Sonic and the Secret Rings
|Sonic and the Secret Rings|
|Sonic the Hedgehog|
|Wii Optical Disc|
|European Release Date(s)|
|North American Release Date(s)|
|February 27, 2007|
|Japanese Release Date(s)|
|March 15, 2007|
|Awards | Changelog | Cheats | Codes | Codex |
Compatibility | Covers | Credits | DLC | Help
Localization | Manifest | Patches | Ratings
Reviews | Screenshots | Soundtrack
Videos | Walkthrough
Sonic and the Secret Rings is an adventure game in the Sonic series and is Sonic's first game on the Wii. Unlike the other 3D Sonic games, the story revolved completely around the blue blur, although other characters were playable in the Party mode.
The Story[edit | edit source]
Shahra, a mystical genie of the ring, appeared to Sonic one day as he was taking a nap. She informs him of an evil genie called Erazor Djinn, who resided within the Arabian Nights storybook and was plotting to destroy the timeless tales. If he contiuned to ruin the stories, he would gain enough power to leave the book and unleash havoc on the real world. It's up to Sonic to enter the Arabian Nights book and thwart Erazor's evil schemes.
Gameplay[edit | edit source]
Throughout most of the game, the player holds the Wii Remote like a standard Nintendo gamepad and tilts it to the left or right to steer Sonic through the levels. The 2 button is used for jumping, and the 1 button is used for braking and making Sonic travel at slow speed. During a jump, thrusting the Wii Remote forward activates a homing attack which can be used on the enemies. A level called the Lost Prologue will train players on how to use the basic controls of the game. Along the way, Sonic can pick up new abilities such as the Speed Break. In certain parts of the game where Sonic travels sideways such as when he is hugging close to walls, tilting the Wii Remote to the left or right will cause him to move to the left or right, with the speed determined by how much tilt the player gives the Wii Remote.
Party Mode[edit | edit source]
Party mode is a four player feature involving many minigames that can be unlocked during gameplay by collecting fire souls. If less than four humans are playing, computer players would fill their slot. Sonic, Knuckles, Amy, and Tails are the characters available to play from the start. Four other characters remained to be unlocked by collecting fire souls. Once all of the players have selected their character, the map screen will appear, giving you 6 different options:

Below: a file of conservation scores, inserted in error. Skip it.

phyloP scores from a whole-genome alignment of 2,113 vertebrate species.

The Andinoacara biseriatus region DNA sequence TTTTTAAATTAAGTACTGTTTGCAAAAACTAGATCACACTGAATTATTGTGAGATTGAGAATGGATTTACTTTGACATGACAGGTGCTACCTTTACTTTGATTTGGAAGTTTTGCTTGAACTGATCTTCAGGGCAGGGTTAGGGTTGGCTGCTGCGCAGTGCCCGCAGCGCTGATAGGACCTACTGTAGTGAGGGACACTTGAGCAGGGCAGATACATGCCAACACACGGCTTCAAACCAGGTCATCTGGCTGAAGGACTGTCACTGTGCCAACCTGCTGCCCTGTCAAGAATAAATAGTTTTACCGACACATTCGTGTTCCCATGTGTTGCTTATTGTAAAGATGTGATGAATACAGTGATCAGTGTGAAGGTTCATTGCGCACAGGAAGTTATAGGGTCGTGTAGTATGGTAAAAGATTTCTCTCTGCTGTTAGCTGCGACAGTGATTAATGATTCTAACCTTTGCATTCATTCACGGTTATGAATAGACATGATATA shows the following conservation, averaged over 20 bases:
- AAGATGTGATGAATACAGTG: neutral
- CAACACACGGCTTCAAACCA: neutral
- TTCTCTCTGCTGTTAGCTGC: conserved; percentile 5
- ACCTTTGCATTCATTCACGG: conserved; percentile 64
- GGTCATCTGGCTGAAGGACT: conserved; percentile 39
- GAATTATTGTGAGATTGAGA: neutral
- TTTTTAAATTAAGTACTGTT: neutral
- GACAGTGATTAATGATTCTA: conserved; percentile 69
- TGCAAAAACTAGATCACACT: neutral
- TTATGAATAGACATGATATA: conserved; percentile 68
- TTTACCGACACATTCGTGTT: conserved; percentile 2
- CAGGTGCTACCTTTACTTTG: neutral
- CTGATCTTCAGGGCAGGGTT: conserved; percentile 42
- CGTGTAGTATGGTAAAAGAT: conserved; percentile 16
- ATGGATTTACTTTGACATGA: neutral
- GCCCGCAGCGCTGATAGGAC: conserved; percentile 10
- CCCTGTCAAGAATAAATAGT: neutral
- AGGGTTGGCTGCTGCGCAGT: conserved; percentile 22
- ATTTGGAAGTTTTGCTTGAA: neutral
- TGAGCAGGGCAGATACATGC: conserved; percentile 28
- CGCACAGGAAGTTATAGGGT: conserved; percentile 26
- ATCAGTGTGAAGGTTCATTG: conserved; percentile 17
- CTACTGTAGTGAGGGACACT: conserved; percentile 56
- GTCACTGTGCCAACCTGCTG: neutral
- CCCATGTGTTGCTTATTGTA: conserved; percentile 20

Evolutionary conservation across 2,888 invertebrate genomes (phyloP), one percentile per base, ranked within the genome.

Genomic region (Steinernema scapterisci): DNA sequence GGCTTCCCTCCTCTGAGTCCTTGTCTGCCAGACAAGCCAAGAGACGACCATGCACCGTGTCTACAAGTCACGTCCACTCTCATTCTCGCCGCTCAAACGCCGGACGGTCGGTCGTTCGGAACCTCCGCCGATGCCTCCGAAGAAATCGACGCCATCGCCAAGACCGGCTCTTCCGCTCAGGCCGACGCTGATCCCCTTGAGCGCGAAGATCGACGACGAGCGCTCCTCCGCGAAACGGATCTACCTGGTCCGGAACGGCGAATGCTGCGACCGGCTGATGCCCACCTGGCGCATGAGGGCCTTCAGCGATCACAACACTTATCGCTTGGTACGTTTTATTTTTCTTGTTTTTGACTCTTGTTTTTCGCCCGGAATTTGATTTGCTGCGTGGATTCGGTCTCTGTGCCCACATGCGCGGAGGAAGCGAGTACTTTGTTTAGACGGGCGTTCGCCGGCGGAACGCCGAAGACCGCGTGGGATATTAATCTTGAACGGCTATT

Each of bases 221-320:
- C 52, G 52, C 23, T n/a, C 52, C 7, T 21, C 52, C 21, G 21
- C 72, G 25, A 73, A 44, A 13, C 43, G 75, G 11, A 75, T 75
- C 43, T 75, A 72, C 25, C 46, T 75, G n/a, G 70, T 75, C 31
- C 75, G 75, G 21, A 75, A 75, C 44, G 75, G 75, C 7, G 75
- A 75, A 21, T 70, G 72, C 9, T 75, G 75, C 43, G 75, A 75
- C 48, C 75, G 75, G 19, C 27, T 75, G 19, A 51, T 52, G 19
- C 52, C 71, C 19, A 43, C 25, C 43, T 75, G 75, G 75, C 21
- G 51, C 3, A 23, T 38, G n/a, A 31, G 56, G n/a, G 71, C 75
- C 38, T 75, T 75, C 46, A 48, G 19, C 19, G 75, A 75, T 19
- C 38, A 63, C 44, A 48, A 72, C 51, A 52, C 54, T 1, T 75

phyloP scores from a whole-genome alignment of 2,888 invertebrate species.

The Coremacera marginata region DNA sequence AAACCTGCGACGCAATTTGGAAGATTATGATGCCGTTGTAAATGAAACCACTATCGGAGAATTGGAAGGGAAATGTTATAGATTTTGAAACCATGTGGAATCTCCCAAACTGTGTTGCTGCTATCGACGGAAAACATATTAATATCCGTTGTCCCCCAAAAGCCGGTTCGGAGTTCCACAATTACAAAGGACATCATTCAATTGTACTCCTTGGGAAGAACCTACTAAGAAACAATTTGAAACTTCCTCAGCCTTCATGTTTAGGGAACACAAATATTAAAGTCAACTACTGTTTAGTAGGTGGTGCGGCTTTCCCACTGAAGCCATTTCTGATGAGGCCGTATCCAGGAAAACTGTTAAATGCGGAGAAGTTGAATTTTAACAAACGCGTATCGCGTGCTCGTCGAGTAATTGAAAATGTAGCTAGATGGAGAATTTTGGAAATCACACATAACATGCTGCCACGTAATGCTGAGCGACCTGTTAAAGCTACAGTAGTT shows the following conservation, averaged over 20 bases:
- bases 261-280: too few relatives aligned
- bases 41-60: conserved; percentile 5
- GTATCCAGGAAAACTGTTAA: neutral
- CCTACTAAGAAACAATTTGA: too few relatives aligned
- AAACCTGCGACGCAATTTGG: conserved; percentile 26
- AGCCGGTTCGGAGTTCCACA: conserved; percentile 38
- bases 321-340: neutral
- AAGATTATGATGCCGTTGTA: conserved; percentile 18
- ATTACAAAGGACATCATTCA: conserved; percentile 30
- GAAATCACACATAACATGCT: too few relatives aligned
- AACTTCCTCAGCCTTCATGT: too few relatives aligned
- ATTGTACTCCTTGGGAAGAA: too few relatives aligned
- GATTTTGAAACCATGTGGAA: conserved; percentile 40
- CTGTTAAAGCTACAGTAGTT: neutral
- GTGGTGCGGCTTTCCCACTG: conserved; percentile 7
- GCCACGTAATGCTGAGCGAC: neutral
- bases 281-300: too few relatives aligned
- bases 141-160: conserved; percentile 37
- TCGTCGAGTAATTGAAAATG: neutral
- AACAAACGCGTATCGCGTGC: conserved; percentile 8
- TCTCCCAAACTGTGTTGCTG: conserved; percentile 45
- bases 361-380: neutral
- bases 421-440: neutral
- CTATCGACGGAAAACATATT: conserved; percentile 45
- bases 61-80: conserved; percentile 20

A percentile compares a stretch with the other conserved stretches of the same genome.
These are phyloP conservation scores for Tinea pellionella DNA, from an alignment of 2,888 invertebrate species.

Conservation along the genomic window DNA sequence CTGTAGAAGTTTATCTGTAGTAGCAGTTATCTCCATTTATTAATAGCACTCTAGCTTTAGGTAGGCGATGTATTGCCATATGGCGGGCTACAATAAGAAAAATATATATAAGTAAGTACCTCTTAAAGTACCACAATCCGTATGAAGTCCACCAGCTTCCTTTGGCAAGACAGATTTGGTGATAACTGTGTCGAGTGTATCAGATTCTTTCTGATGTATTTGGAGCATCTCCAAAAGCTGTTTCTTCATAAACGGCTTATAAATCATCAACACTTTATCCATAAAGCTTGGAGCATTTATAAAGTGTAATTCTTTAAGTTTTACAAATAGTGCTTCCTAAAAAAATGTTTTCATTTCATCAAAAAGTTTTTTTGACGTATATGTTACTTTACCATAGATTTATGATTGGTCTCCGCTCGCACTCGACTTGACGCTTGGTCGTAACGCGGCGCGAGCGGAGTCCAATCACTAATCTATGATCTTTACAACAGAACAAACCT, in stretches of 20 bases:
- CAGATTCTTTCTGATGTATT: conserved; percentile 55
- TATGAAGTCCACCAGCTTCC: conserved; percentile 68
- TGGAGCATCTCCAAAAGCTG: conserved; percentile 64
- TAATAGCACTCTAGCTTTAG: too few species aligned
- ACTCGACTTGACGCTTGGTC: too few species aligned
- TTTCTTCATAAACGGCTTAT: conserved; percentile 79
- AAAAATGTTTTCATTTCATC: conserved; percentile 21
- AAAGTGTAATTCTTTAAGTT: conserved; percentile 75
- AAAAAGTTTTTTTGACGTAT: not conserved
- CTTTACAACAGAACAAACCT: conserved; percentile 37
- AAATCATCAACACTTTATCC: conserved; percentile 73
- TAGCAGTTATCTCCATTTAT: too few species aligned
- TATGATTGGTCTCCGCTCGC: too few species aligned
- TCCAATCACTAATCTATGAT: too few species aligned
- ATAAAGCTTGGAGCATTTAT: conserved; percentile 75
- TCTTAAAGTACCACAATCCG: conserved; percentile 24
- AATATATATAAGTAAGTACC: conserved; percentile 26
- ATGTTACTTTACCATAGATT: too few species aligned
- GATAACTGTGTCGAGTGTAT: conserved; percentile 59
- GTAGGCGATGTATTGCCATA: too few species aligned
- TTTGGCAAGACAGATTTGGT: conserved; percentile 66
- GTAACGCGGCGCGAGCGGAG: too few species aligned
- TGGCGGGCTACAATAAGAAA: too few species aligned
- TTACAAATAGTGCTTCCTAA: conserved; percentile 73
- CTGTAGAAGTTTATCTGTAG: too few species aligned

- Exit- returns you to the main menu.
- Library- Allows you to play any party game individually or view party game records.
- Treasure Hunt- A board game like mode in which your ranking in party games determinds how far you go. A treasure is selected at the beginning, and players must reach the treasure boxes to try and find the chosen treasure. If you find anything other than the chosen treasure, you are not allowed to keep it, but if you do find it, you gain one point and the chosen treasure changes. The first player to reach 3 points is the winner.
- Genie's Lair- A mode where first place players can select a treasure box in the hopes of getting lots of points. If two or more players tie for first place, nobody can open a box. The game ends when all of the boxes have been opened, and the winner is the one with the most points. Beware, for some treasure boxes contain booby traps that make you lose all of your gathered treasure for that round.
- Pirates Coast- Your ranking in the party games determinds how far you'll go in this board game like race. The objective is simple: be the first to reach the Pirate's Coast! From time to time you may land on an event space that may help or hurt your chances of winning. The events you may get range from a boost from a helpful fish to a storm that blows you backward!
- Tournament Palace- Players will be randomly paired together to face off in party games that decide the ultamite winner! Only two players play party games in this mode at a time.
Reception[edit | edit source]
As a launch window game for the Nintendo Wii, Sonic and the Secret Rings was essential to show some third-party support from long-time rival SEGA. The ending result was generally positive, with the highest score coming from Nintendo Power, scoring an 8.5/10. While several cases of quirky controls and dodgey programming were reported, the game was praised for next-gen graphics, dream-like settings, and refreshing gameplay.